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I was wondering if someone could provide me some insights on sample size calculation for Chi Square tests.

$$\begin{array}{c|c|c|} & \text{Group 1} & \text{Group 2}& \text{χ2} \\ \ \text{var 1} & a & b& p= \\ \hline \text{var 2} & c & d& p= \\ \hline \text{var 3} & e & f& p= \\ \hline \end{array}$$

I have a table like this where I am doing simple chi square test for each variable. So there are 3 tests. When calculating sample size using G power is my Df=1? Since Df=(c-1)(r-1) for each individual test.

Moreover, the sample size I get is for one variable I assume. How do I adjust for multiple variables?

Thank You for any help

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  • $\begingroup$ The df will be 1 since it amounts to a test of two proportions. If you are willing to assume that tests for var1–var3 are independant, a very simple yet conservative procedure would be to use Bonferroni correction. Now, you need to tell us what your design really is, and why you are interested in determining the sample size required to reach a given statistical power for three variables. $\endgroup$
    – chl
    Nov 27, 2020 at 19:35
  • $\begingroup$ Hello, thank you for answer!. The study is a retrospective study. I am measuring symptoms and certain demographics in two different patient groups and seeing if it is more common in one or the another. Another thing I didn't understand is what the bonferri correction has to do with sample size. When I actually run the test the P-value i will adjust based on the #of tests, but should I do anything else with regards to the sample size? I really appreciate it, thanks! $\endgroup$ Nov 28, 2020 at 2:28

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Amending my comment: The df will be 1 since it amounts to a test of two proportions. If you are willing to assume that tests for var1–var3 are independant, a very simple yet conservative procedure would be to use Bonferroni correction.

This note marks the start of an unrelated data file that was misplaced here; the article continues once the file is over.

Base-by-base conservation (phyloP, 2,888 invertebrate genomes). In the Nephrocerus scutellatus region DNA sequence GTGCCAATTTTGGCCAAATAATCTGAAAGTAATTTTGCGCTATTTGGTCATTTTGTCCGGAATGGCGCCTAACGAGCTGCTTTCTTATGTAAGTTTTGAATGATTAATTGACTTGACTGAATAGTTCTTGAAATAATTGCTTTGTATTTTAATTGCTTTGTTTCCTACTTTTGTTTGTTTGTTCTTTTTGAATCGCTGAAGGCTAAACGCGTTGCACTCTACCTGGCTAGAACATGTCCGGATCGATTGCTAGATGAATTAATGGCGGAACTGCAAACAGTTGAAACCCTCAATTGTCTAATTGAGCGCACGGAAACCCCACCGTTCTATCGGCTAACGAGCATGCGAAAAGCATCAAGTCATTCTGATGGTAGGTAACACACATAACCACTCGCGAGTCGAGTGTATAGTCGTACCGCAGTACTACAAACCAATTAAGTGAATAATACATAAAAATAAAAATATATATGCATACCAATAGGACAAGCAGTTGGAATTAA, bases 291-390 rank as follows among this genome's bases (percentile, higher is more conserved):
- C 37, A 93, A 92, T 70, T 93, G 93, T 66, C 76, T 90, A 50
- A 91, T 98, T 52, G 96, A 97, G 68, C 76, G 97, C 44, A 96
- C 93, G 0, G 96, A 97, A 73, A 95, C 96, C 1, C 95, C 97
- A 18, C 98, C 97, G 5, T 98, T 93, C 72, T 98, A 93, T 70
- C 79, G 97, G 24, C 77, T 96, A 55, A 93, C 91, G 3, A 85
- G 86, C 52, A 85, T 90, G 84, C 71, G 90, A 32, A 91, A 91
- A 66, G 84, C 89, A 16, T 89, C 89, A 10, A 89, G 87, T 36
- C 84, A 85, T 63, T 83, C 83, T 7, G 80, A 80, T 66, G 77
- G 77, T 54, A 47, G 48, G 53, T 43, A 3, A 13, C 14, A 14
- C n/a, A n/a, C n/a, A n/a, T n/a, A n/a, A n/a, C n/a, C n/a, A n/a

I don't think power analysis is required (1) in the case of a retrospective study and (2) when the variables in question are probably not the main outcome.

  1. Contrary to a prospective study, using information from the sample data, rather than expected effect size--fixed a priori, in a retrospective study is controversial. Post-hoc power analysis has been discussed at length on this site, but see, e.g., Thomas, L. (1997). Retrospective Power Analysis, Conservation Biology, 11(1), 276–280.

  2. Secondary endpoints are usually treated separately. Anyway, the following two references discuss the case of multiple tests in relation to power analysis: Bang, H., S.-H. Jung, and S. George (2005). Sample size calculation for simulation-based multiple-testing procedures. Journal of Biopharmaceutical Statistics, 15, 957–967; Senn, S. and F. Bretz (2007). Power and sample size when multiple endpoints are considered. Pharmaceutical Statistics, 6, 161–170. Note, however, that in both cases those papers focus on randomized clinical trials with multiple endpoints or correlated outcomes.

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